Last night I got home from speaking at a rally just north of the Golden Gate Bridge — like many others along the California coast on Sunday, protesting the Obama administration’s backroom global deal that now threatens to legitimize commercial whaling.
This is 2010, there’s a Democrat in the White House, and we’re back to the necessity of building a “Save the Whales” movement! Meanwhile, as the New York Times reported this morning, the federal government is still granting permits for new offshore oil wells.
Killing whales and drilling for oil in the ocean weighed grimly on our minds as we rallied along the sparkling wind-swept shore yesterday. I told people that such policies are unacceptable. The fact that I’m a Democrat, and for that matter was elected as an Obama delegate to the Democratic National Convention from this North Bay congressional district two years ago, in no way makes me inclined to pipe down.
The next speaker after me was a Democratic member of the state legislature (Jared Huffman) who represents Marin County in the California assembly. He went out of his way to say that he wouldn’t “attack” President Obama. “I won’t go there,” he added.
Of course, what’s desperately needed is not a matter of “attacking” Obama. It’s a matter of speaking up and working for basic progressive principles.
I went home, pondering our current situation, and began to write. Here’s my article:
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Many are familiar with the adage, “When the people lead, the leaders will follow.” But what happens when people enable leaders to follow the dictates of the powerful?
These days, the answers are arriving in the form of a news drumbeat that’s apt to seem like a dirge.
From Afghanistan to Wall Street to the Gulf of Mexico, policies of military action and regulatory inaction are exacting terrible costs: in human life, economic resources and irreplaceable nature. Silence and inaction enable the destructive policies to continue.
We’re living in an era of crises so dire and unrelenting that many souls must struggle not to shatter. At the same time, the election cycle keeps turning.
Millions of us have received countless emails this spring urging defeat of two corporate centrists now in the Senate. Those messages contributed to positive results in Democratic primaries last week: After giving mediocrity a bad name for decades, Arlen Specter finally lost in Pennsylvania. And corporate shill Blanche Lincoln was forced into a runoff election in Arkansas.
Now, overdue national attention should turn to the imminent possibility of defeating a powerful Blue Dog in California’s June 8 primary — a war enthusiast, civil-liberties nemesis and Wall Street collaborator — Congresswoman Jane Harman.
While Harman may rank even worse than Specter or Lincoln on scales of odiousness, Harman’s challenger Marcy Winograd is far more progressive than Joe Sestak (who beat Specter) and Bill Halter (Lincoln’s surging foe). Defeating Harman would be a huge victory to show that progressives can send Blue Dogs packing.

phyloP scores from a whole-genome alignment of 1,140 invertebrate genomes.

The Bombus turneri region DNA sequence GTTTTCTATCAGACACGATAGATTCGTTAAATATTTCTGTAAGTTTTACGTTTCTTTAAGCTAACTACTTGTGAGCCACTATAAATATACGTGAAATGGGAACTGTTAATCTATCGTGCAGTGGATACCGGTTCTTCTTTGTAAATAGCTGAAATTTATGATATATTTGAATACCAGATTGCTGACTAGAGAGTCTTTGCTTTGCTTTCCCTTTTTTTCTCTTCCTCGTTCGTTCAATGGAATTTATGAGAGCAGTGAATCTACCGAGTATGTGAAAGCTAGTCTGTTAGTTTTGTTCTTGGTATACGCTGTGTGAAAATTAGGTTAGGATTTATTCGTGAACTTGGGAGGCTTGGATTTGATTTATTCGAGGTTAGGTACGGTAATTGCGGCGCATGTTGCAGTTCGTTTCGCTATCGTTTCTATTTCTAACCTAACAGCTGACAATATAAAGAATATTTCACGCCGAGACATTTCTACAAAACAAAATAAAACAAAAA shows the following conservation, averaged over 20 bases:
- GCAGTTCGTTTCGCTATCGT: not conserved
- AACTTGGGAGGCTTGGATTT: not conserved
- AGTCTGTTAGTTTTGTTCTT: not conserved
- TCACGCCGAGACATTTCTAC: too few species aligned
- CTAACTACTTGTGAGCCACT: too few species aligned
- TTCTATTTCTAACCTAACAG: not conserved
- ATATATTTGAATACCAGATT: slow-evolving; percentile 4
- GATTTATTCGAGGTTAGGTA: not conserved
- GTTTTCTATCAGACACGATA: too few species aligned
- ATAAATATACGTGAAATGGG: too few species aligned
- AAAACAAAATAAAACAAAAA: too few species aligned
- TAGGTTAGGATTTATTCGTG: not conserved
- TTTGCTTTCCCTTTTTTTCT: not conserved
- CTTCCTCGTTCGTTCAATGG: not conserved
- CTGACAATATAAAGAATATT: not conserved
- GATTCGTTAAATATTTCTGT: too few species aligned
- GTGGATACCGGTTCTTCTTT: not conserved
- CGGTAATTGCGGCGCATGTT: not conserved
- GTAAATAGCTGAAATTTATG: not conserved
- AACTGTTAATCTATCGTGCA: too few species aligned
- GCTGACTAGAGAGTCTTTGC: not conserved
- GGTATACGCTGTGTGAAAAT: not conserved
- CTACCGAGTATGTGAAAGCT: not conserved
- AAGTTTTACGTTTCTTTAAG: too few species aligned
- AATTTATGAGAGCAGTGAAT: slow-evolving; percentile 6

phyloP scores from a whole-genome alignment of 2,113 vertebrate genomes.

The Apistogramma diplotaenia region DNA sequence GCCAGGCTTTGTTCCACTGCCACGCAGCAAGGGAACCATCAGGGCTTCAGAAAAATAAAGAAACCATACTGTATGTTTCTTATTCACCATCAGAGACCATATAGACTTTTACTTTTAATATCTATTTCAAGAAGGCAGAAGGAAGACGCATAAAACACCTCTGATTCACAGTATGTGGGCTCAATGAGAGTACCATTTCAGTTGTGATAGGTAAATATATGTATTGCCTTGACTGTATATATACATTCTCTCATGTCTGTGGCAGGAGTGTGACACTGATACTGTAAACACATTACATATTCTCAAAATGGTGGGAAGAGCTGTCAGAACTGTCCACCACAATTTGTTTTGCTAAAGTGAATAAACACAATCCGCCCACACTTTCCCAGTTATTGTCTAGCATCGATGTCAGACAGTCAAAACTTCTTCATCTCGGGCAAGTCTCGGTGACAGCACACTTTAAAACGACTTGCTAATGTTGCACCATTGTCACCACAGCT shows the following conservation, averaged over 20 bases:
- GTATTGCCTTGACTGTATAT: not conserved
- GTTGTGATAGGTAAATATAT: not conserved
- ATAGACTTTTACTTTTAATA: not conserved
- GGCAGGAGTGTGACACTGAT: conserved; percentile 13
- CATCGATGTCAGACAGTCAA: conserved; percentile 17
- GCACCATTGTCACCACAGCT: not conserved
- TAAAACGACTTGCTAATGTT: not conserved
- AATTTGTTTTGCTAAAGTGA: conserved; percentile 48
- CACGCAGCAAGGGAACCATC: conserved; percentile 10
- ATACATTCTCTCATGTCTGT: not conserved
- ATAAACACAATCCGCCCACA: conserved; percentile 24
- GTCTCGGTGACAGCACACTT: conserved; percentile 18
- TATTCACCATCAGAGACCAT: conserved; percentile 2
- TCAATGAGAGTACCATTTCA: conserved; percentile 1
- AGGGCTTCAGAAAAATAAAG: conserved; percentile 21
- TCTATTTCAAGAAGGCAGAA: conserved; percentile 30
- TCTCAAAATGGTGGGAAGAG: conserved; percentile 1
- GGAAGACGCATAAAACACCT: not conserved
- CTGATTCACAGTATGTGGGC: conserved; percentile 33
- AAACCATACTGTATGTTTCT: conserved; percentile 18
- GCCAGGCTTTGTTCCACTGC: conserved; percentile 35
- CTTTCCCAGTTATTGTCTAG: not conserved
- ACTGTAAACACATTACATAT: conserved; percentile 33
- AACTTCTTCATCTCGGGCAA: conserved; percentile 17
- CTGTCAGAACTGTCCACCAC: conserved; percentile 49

Big money and longtime incumbency bring plenty of advantages. But for a determined grassroots campaign, a sustained volunteer effort can pull off an upset. That’s the prize where tireless Winograd volunteers have kept their eyes.
Not long ago, the conventional political wisdom pegged Sestak and Halter as longshots. If progressive groups and individuals had deferred to that “wisdom,” Specter and Lincoln would have celebrated victories last week.
Despite the weight of the Democratic Party establishment thrown against Winograd, recent polling indicates that her energetic campaign is within striking distance of a vulnerable Harman.
Such situations are unpredictable. A strong surge of support for Winograd from progressives around the country in the days ahead could undermine Harman’s efforts to circle the wagons in her Los Angeles area district.
The national press does plenty of “horseracing” coverage that speculates on how many Democrats will win congressional seats in November. But an unaddressed question is: What kind of Democrats?
Revitalizing the Progressive Caucus in the House will require some new members — not only to join the caucus but also to help it cohere into a purposeful entity. Right now, when the chips are down, many caucus members seem to be PINOs — progressive in name only.
Back in the home district, Jane Harman is now desperately straining to present herself as a “progressive” member of the House. But she is a longtime member of the center-right Blue Dog Coalition and has never joined the Progressive Caucus.
In sharp contrast, Marcy Winograd would not just instantly join the Progressive Caucus — she would immediately be one of its most intrepid and resilient members. Anyone who has ever worked with Marcy is sure that her progressive commitments are unshakeable. That’s why Democratic Party power brokers are doing all they can to defeat her.
Washington’s policies are taking their toll from Afghanistan to Main Street to the Gulf of Mexico. That’s why so many people are more determined than ever to lead from the grassroots by sending genuine progressives to Congress.